What else can I do with Word?
As you have seen so far from the previous section, entering text is not all that terribly enthralling. Entering text into a document is only useful when you need to use Word to communicate certain ideas in written form. But we all know a picture says a thousand words. And anyway, pictures help to summarise what you wish to say verbally through words. Pictures can also cross language barriers. And pictures can make your document look more professional.
How do I insert pictures?
To insert a picture (not one created by Microsoft) into your Word document, go under the Insert menu command, highlight Picture, and choose from the sub-menu From File...
You will see a window appear not unlike the following:
A tick in the box that says "Preview Picture" means you can see what the graphic file looks like before inserting the picture into your Word document. For large graphic files, Microsoft Word can work hard to show a preview. If you think the preview might take too long, remove the tick from this box.
The "Link to File" box means you can keep your Word document file small and compact and yet still show the picture when the document is opened. The only difference is that Microsoft Word will store a link to the file so that the picture will be displayed on the screen when the document is opened but will not embed and store the picture directly into the Word document file. This feature is particularly useful if the picture is likely to change regularly and you just want to see the latest picture without going into the trouble of constantly inserting a fresh new picture via the Insert menu command. The only disadvantage is that you have to include the graphic file and the Word document if you want to send the document to someone else. If that is too messy, consider embedding the picture without linking to create a single, complete Word document.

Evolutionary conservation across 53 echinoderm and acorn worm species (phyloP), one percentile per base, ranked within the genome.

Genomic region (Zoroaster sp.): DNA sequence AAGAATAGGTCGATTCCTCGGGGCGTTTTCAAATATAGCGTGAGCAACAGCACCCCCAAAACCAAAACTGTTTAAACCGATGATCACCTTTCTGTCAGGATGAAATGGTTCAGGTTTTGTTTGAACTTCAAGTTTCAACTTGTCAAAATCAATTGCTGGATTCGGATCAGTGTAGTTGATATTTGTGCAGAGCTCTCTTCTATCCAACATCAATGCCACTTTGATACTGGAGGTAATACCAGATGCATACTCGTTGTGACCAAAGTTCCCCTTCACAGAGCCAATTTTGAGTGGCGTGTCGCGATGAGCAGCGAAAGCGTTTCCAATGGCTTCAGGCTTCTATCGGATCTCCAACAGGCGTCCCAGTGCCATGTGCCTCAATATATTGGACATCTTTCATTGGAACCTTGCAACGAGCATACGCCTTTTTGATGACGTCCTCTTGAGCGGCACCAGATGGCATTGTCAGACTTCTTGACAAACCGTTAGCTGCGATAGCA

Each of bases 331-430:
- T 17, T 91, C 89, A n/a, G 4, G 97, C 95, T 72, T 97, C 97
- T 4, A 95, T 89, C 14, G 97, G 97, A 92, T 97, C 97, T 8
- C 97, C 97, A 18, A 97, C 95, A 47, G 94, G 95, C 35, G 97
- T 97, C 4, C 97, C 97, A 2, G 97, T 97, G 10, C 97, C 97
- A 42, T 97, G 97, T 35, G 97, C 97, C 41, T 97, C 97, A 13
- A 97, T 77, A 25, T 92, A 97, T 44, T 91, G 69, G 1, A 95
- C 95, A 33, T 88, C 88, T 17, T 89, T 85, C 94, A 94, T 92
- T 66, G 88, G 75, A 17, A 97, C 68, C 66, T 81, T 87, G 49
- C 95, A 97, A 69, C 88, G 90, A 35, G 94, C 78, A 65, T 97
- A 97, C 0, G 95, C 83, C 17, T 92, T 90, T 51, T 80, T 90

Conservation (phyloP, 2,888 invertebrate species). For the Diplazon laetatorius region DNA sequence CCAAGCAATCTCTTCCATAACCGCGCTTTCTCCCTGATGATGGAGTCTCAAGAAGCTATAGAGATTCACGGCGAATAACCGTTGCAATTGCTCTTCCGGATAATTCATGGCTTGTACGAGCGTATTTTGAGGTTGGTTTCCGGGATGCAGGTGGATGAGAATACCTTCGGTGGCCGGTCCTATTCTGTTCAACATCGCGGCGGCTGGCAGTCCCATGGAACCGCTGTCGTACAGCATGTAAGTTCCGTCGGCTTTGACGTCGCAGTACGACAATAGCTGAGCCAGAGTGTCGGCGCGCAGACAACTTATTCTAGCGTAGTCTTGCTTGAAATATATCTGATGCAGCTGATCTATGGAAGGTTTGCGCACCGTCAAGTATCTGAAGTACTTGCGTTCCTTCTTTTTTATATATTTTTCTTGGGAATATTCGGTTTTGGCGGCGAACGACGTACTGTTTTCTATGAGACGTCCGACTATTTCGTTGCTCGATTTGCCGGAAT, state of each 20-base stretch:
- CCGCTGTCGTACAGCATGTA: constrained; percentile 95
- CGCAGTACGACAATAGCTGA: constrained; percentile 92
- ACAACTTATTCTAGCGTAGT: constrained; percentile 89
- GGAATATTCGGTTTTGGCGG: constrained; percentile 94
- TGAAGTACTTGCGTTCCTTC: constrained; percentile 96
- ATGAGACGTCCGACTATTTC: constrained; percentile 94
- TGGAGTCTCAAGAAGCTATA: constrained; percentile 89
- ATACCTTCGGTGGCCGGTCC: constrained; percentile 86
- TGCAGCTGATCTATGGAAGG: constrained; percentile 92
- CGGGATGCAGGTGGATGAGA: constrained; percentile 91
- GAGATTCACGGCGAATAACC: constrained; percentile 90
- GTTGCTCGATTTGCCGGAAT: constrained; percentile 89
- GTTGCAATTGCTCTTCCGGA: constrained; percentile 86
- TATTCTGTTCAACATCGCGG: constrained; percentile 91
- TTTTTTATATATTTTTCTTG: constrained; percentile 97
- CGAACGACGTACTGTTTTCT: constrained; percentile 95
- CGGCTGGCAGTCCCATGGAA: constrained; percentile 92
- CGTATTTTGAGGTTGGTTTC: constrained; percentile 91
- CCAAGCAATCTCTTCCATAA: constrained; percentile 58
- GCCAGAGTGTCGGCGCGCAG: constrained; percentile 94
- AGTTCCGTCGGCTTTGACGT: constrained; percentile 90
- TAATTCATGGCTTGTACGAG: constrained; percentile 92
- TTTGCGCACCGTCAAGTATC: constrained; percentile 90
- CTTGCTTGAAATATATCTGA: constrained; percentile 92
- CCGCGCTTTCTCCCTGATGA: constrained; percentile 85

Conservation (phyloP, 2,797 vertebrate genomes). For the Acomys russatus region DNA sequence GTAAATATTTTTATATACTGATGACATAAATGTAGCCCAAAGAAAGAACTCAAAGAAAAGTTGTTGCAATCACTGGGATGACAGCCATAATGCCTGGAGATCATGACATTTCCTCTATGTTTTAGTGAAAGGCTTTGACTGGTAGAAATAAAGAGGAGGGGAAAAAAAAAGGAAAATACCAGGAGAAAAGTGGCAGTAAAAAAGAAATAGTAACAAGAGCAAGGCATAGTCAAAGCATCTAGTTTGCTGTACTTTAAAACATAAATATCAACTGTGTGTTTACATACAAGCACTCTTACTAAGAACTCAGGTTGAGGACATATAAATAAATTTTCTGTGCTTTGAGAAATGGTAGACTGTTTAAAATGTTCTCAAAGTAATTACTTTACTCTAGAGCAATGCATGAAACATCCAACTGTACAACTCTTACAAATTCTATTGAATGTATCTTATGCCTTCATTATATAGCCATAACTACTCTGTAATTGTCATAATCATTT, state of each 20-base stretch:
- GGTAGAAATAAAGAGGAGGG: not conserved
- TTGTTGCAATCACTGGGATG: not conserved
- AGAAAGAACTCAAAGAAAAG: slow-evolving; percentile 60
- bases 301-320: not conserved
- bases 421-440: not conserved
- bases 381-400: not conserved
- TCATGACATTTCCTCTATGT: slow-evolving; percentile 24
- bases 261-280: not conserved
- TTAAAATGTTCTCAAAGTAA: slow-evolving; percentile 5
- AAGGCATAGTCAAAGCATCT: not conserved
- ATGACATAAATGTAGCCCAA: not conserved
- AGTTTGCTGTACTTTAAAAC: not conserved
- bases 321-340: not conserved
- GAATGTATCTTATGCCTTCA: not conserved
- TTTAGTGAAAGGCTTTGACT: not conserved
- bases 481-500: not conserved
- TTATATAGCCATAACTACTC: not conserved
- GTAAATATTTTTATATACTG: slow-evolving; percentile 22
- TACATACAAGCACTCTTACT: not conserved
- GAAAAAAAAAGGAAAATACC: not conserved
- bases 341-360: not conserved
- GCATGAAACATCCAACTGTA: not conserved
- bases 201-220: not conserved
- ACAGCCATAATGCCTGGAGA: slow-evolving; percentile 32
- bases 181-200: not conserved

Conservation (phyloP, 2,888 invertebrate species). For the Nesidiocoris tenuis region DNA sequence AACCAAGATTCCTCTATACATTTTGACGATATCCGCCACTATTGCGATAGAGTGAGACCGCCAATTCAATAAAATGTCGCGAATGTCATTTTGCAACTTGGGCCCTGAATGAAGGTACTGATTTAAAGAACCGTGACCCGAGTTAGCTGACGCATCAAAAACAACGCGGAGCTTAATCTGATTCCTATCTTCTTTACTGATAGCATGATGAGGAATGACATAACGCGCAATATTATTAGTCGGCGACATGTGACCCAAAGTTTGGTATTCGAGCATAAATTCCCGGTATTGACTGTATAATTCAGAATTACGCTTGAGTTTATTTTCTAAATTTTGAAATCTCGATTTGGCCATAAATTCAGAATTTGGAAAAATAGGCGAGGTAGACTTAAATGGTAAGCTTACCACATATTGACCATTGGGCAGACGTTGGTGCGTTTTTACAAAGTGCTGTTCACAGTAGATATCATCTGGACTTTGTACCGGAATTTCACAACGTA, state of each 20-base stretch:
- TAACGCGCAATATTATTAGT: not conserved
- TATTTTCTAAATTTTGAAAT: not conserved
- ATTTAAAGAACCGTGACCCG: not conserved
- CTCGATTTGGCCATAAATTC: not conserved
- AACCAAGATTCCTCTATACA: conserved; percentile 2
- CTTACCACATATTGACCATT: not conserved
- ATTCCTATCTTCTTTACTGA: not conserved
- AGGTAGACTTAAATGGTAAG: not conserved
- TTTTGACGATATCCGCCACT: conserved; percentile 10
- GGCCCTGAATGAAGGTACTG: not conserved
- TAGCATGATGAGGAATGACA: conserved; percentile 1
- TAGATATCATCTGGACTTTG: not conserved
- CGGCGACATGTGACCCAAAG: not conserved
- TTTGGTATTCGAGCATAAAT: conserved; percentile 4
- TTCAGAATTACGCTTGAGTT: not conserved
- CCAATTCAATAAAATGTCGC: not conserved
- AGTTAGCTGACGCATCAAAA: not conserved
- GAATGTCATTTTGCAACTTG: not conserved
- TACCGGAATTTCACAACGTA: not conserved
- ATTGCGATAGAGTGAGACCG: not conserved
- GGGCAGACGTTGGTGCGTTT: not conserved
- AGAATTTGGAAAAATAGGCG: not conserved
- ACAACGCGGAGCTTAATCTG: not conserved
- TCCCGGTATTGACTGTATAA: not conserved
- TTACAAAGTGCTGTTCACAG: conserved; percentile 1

Now you have essentially two options for inserting a picture into your Word document. The first option is to place the picture in the spot where you cursor is. This means if the cursor is in between some text, the picture can break apart the text such that some text will appear at the top left-hand side of the picture and the text will continue to appear in the lower right-hand side of the picture.
You can minimise this messy look by either placing the picture in between paragraphs. Or you can choose the second option of inserting the picture. The second option involves placing a tick in the box that says "Float over Text" just like the following:
What this does is make the picture hover over the text so you can do some really fancy things like wrapping text around the picture. Want to try this out? Okay. Once you have inserted the picture into your Word document with "Float over Text" option selected, click once on the inserted graphic to show the eight white anchor boxes around the picture. This means the picture is selected and you can move or scale the picture using the anchor boxes.
However we want to wrap text around the picture. So choose Picture... from the Format menu command.
And click the tab that says "Wrapping" in the Format Picture window. This will show you a range of options for getting text to behave in a certain way with the picture.
If you click on the picture that says "Tight", you will have the text wrapped tightly around the picture as soon as you press the OK button. If you don't want the text to go right around the picture, further options are available below it. Just click the picture you would like to see your text behave.